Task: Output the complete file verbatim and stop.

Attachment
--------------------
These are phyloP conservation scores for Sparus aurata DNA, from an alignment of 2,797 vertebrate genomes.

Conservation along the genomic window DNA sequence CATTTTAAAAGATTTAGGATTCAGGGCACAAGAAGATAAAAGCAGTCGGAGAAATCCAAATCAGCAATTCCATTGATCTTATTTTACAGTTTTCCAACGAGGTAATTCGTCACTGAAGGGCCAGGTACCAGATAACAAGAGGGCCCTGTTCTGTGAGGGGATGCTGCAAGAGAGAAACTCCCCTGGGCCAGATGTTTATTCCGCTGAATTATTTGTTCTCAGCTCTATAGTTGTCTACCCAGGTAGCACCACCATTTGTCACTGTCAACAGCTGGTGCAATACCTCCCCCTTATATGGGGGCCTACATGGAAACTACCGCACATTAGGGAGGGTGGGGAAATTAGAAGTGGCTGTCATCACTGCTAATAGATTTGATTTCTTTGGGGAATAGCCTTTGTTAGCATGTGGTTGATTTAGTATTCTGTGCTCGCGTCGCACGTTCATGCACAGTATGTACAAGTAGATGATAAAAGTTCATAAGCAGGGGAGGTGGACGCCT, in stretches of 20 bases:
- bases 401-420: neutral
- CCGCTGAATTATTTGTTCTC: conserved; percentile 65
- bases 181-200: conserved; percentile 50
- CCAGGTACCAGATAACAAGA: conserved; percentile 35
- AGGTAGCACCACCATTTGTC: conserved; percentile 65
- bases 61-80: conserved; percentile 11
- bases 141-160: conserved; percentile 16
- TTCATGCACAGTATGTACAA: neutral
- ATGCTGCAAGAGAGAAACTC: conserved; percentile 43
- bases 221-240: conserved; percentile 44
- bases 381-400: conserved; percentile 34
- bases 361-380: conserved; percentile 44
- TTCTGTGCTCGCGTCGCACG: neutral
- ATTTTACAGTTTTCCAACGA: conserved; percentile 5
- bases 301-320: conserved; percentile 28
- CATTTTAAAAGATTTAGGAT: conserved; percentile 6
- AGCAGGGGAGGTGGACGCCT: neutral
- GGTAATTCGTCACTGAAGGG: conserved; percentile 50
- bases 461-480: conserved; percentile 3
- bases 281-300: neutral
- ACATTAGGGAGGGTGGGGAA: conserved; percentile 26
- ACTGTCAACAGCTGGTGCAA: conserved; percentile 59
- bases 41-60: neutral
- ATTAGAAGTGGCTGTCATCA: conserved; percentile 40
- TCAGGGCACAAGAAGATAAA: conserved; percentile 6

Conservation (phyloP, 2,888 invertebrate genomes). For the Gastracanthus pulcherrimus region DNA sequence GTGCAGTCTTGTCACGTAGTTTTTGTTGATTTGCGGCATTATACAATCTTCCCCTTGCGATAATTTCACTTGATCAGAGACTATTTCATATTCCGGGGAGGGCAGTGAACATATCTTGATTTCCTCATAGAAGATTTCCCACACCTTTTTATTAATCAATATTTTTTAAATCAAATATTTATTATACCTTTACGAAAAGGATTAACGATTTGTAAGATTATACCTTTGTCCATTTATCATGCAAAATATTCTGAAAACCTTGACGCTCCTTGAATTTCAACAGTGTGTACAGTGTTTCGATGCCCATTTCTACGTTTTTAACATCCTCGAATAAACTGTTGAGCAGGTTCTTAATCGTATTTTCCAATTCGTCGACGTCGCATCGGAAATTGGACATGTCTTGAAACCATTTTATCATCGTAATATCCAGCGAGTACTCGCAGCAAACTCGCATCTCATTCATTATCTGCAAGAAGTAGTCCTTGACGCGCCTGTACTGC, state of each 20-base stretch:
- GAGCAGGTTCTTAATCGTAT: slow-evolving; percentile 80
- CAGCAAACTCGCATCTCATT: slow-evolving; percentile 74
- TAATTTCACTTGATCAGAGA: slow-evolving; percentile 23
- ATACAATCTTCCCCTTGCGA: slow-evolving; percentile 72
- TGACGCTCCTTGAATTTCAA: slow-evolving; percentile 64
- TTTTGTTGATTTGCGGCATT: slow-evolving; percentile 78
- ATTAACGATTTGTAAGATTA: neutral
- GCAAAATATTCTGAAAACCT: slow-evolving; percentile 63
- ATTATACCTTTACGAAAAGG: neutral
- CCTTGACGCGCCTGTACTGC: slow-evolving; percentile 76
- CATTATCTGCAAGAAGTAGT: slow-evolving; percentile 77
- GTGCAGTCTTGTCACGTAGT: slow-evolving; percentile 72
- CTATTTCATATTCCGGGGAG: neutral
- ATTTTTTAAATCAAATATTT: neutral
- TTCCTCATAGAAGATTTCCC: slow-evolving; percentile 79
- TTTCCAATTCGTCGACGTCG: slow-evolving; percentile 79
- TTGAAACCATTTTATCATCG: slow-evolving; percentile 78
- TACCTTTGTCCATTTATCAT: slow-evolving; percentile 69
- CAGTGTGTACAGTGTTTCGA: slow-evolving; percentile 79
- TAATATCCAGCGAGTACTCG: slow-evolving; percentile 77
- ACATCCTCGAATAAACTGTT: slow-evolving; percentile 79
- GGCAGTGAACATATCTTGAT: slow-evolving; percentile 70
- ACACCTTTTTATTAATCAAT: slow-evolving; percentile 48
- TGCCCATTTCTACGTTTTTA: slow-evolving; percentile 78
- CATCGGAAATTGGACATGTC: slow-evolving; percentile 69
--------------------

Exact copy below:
These are phyloP conservation scores for Sparus aurata DNA, from an alignment of 2,797 vertebrate genomes.

Conservation along the genomic window DNA sequence CATTTTAAAAGATTTAGGATTCAGGGCACAAGAAGATAAAAGCAGTCGGAGAAATCCAAATCAGCAATTCCATTGATCTTATTTTACAGTTTTCCAACGAGGTAATTCGTCACTGAAGGGCCAGGTACCAGATAACAAGAGGGCCCTGTTCTGTGAGGGGATGCTGCAAGAGAGAAACTCCCCTGGGCCAGATGTTTATTCCGCTGAATTATTTGTTCTCAGCTCTATAGTTGTCTACCCAGGTAGCACCACCATTTGTCACTGTCAACAGCTGGTGCAATACCTCCCCCTTATATGGGGGCCTACATGGAAACTACCGCACATTAGGGAGGGTGGGGAAATTAGAAGTGGCTGTCATCACTGCTAATAGATTTGATTTCTTTGGGGAATAGCCTTTGTTAGCATGTGGTTGATTTAGTATTCTGTGCTCGCGTCGCACGTTCATGCACAGTATGTACAAGTAGATGATAAAAGTTCATAAGCAGGGGAGGTGGACGCCT, in stretches of 20 bases:
- bases 401-420: neutral
- CCGCTGAATTATTTGTTCTC: conserved; percentile 65
- bases 181-200: conserved; percentile 50
- CCAGGTACCAGATAACAAGA: conserved; percentile 35
- AGGTAGCACCACCATTTGTC: conserved; percentile 65
- bases 61-80: conserved; percentile 11
- bases 141-160: conserved; percentile 16
- TTCATGCACAGTATGTACAA: neutral
- ATGCTGCAAGAGAGAAACTC: conserved; percentile 43
- bases 221-240: conserved; percentile 44
- bases 381-400: conserved; percentile 34
- bases 361-380: conserved; percentile 44
- TTCTGTGCTCGCGTCGCACG: neutral
- ATTTTACAGTTTTCCAACGA: conserved; percentile 5
- bases 301-320: conserved; percentile 28
- CATTTTAAAAGATTTAGGAT: conserved; percentile 6
- AGCAGGGGAGGTGGACGCCT: neutral
- GGTAATTCGTCACTGAAGGG: conserved; percentile 50
- bases 461-480: conserved; percentile 3
- bases 281-300: neutral
- ACATTAGGGAGGGTGGGGAA: conserved; percentile 26
- ACTGTCAACAGCTGGTGCAA: conserved; percentile 59
- bases 41-60: neutral
- ATTAGAAGTGGCTGTCATCA: conserved; percentile 40
- TCAGGGCACAAGAAGATAAA: conserved; percentile 6

Conservation (phyloP, 2,888 invertebrate genomes). For the Gastracanthus pulcherrimus region DNA sequence GTGCAGTCTTGTCACGTAGTTTTTGTTGATTTGCGGCATTATACAATCTTCCCCTTGCGATAATTTCACTTGATCAGAGACTATTTCATATTCCGGGGAGGGCAGTGAACATATCTTGATTTCCTCATAGAAGATTTCCCACACCTTTTTATTAATCAATATTTTTTAAATCAAATATTTATTATACCTTTACGAAAAGGATTAACGATTTGTAAGATTATACCTTTGTCCATTTATCATGCAAAATATTCTGAAAACCTTGACGCTCCTTGAATTTCAACAGTGTGTACAGTGTTTCGATGCCCATTTCTACGTTTTTAACATCCTCGAATAAACTGTTGAGCAGGTTCTTAATCGTATTTTCCAATTCGTCGACGTCGCATCGGAAATTGGACATGTCTTGAAACCATTTTATCATCGTAATATCCAGCGAGTACTCGCAGCAAACTCGCATCTCATTCATTATCTGCAAGAAGTAGTCCTTGACGCGCCTGTACTGC, state of each 20-base stretch:
- GAGCAGGTTCTTAATCGTAT: slow-evolving; percentile 80
- CAGCAAACTCGCATCTCATT: slow-evolving; percentile 74
- TAATTTCACTTGATCAGAGA: slow-evolving; percentile 23
- ATACAATCTTCCCCTTGCGA: slow-evolving; percentile 72
- TGACGCTCCTTGAATTTCAA: slow-evolving; percentile 64
- TTTTGTTGATTTGCGGCATT: slow-evolving; percentile 78
- ATTAACGATTTGTAAGATTA: neutral
- GCAAAATATTCTGAAAACCT: slow-evolving; percentile 63
- ATTATACCTTTACGAAAAGG: neutral
- CCTTGACGCGCCTGTACTGC: slow-evolving; percentile 76
- CATTATCTGCAAGAAGTAGT: slow-evolving; percentile 77
- GTGCAGTCTTGTCACGTAGT: slow-evolving; percentile 72
- CTATTTCATATTCCGGGGAG: neutral
- ATTTTTTAAATCAAATATTT: neutral
- TTCCTCATAGAAGATTTCCC: slow-evolving; percentile 79
- TTTCCAATTCGTCGACGTCG: slow-evolving; percentile 79
- TTGAAACCATTTTATCATCG: slow-evolving; percentile 78
- TACCTTTGTCCATTTATCAT: slow-evolving; percentile 69
- CAGTGTGTACAGTGTTTCGA: slow-evolving; percentile 79
- TAATATCCAGCGAGTACTCG: slow-evolving; percentile 77
- ACATCCTCGAATAAACTGTT: slow-evolving; percentile 79
- GGCAGTGAACATATCTTGAT: slow-evolving; percentile 70
- ACACCTTTTTATTAATCAAT: slow-evolving; percentile 48
- TGCCCATTTCTACGTTTTTA: slow-evolving; percentile 78
- CATCGGAAATTGGACATGTC: slow-evolving; percentile 69